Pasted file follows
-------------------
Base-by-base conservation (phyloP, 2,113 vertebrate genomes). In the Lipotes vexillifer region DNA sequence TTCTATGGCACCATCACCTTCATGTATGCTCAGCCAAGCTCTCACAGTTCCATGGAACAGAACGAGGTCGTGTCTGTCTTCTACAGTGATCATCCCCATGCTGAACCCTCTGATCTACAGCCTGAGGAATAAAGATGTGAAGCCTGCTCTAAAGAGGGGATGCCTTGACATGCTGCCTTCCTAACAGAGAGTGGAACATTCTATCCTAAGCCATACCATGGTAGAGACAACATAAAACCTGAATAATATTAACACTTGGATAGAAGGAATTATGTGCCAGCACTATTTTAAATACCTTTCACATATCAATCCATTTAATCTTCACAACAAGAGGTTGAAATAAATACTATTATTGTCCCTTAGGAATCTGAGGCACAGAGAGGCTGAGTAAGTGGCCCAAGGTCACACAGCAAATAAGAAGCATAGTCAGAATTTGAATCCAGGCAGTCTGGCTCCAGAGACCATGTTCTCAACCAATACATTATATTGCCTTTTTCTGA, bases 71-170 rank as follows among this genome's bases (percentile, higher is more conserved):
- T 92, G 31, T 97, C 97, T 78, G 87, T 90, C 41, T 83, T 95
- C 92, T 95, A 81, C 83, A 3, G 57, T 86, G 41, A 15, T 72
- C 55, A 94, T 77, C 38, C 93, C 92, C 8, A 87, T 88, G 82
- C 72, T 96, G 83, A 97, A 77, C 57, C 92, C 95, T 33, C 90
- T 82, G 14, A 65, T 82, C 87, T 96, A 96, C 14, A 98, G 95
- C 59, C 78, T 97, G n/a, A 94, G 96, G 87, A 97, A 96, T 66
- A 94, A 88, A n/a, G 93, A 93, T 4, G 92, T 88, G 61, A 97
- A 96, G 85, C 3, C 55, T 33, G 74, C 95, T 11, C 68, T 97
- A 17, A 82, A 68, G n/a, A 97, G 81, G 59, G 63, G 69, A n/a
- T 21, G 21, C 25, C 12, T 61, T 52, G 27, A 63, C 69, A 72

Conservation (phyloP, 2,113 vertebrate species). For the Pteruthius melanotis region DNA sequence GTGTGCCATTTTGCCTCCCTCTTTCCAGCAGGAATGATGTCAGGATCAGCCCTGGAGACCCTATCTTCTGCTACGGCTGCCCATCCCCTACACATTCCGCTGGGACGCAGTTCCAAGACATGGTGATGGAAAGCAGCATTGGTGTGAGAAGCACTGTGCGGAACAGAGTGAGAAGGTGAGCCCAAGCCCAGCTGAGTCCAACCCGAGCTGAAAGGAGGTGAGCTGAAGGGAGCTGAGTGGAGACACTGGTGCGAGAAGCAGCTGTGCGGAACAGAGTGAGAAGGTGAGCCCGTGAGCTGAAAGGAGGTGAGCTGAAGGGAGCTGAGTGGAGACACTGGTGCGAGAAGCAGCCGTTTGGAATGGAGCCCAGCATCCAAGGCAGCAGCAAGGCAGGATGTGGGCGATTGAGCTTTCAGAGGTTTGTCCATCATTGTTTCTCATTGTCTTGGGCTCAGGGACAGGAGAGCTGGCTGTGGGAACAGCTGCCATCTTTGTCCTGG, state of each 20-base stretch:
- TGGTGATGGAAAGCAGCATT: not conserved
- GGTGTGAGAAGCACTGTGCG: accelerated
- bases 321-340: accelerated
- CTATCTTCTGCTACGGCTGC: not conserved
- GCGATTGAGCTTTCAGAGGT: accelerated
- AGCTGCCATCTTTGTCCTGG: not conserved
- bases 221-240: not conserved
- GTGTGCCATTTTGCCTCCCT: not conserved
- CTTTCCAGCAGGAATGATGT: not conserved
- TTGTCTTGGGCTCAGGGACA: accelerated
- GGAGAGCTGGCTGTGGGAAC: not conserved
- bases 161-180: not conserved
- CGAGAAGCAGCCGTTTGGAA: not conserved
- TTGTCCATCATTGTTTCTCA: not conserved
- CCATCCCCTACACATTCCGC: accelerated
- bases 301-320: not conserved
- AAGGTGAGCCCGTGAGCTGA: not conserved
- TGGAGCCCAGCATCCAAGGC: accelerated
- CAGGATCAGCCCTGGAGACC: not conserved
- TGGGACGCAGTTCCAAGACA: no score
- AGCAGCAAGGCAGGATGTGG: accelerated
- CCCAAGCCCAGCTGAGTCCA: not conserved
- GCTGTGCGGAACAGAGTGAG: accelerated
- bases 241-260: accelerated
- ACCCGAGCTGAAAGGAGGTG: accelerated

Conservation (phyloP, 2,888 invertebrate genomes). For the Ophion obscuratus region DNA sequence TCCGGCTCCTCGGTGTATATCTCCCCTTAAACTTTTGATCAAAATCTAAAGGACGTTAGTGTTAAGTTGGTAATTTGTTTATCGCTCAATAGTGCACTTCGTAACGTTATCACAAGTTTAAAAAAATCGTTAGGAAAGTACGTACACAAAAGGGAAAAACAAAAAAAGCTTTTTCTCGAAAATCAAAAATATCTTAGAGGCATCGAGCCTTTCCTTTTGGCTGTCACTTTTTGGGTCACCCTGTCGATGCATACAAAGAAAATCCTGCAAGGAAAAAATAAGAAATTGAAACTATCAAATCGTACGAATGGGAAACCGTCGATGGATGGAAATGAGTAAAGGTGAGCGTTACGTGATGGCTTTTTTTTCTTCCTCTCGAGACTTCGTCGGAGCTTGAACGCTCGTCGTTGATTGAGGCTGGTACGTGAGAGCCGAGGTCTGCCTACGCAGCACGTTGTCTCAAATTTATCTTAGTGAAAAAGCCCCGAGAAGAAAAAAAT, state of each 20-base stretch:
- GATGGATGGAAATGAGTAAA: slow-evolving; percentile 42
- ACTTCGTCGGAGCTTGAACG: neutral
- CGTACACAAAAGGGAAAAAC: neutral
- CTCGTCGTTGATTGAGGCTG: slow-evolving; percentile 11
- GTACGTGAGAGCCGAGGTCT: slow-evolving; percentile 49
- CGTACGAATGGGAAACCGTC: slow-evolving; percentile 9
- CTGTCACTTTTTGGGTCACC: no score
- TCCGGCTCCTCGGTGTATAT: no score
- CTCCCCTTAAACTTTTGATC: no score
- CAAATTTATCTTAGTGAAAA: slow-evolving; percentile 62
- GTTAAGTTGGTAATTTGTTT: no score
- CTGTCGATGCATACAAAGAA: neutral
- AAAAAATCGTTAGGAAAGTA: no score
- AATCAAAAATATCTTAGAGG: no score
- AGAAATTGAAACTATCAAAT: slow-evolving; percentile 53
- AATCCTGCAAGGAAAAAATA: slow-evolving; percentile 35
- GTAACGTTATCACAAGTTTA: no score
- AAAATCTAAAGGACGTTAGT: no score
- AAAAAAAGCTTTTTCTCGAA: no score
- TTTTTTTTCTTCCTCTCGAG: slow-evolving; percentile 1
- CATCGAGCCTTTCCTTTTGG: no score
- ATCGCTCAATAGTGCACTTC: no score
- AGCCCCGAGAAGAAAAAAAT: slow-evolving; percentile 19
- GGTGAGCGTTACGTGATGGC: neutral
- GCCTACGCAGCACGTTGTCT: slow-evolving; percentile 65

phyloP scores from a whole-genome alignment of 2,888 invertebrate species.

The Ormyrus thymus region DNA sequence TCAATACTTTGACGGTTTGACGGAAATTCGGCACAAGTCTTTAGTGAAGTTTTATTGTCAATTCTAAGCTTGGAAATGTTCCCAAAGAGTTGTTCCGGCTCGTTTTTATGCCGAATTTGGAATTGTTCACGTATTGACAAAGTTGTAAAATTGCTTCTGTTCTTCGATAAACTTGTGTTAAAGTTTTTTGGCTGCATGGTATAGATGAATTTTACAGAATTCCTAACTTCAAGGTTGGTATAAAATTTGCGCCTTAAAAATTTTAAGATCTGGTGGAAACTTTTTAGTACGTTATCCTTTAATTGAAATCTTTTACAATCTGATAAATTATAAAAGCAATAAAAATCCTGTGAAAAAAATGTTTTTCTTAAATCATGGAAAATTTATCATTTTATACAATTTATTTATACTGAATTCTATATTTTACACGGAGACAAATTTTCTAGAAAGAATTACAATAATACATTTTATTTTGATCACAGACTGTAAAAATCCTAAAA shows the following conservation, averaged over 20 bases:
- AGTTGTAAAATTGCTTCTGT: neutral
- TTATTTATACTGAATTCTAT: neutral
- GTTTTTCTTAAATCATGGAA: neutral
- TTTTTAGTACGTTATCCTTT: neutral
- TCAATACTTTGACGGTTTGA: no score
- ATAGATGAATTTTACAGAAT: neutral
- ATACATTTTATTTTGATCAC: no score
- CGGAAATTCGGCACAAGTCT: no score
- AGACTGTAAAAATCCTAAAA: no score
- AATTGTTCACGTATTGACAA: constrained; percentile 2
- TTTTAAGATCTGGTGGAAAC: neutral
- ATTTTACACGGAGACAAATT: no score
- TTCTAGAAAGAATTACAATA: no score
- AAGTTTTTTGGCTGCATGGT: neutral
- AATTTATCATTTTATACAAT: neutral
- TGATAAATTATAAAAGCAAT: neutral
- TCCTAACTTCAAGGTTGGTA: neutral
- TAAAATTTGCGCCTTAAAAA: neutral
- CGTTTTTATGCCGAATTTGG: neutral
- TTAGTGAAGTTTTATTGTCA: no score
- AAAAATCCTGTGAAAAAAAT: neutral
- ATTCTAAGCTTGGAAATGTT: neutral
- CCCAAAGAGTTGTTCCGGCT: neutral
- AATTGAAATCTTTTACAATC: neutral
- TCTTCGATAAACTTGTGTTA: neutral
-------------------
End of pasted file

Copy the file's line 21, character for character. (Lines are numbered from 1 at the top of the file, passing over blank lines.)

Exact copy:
- CTTTCCAGCAGGAATGATGT: not conserved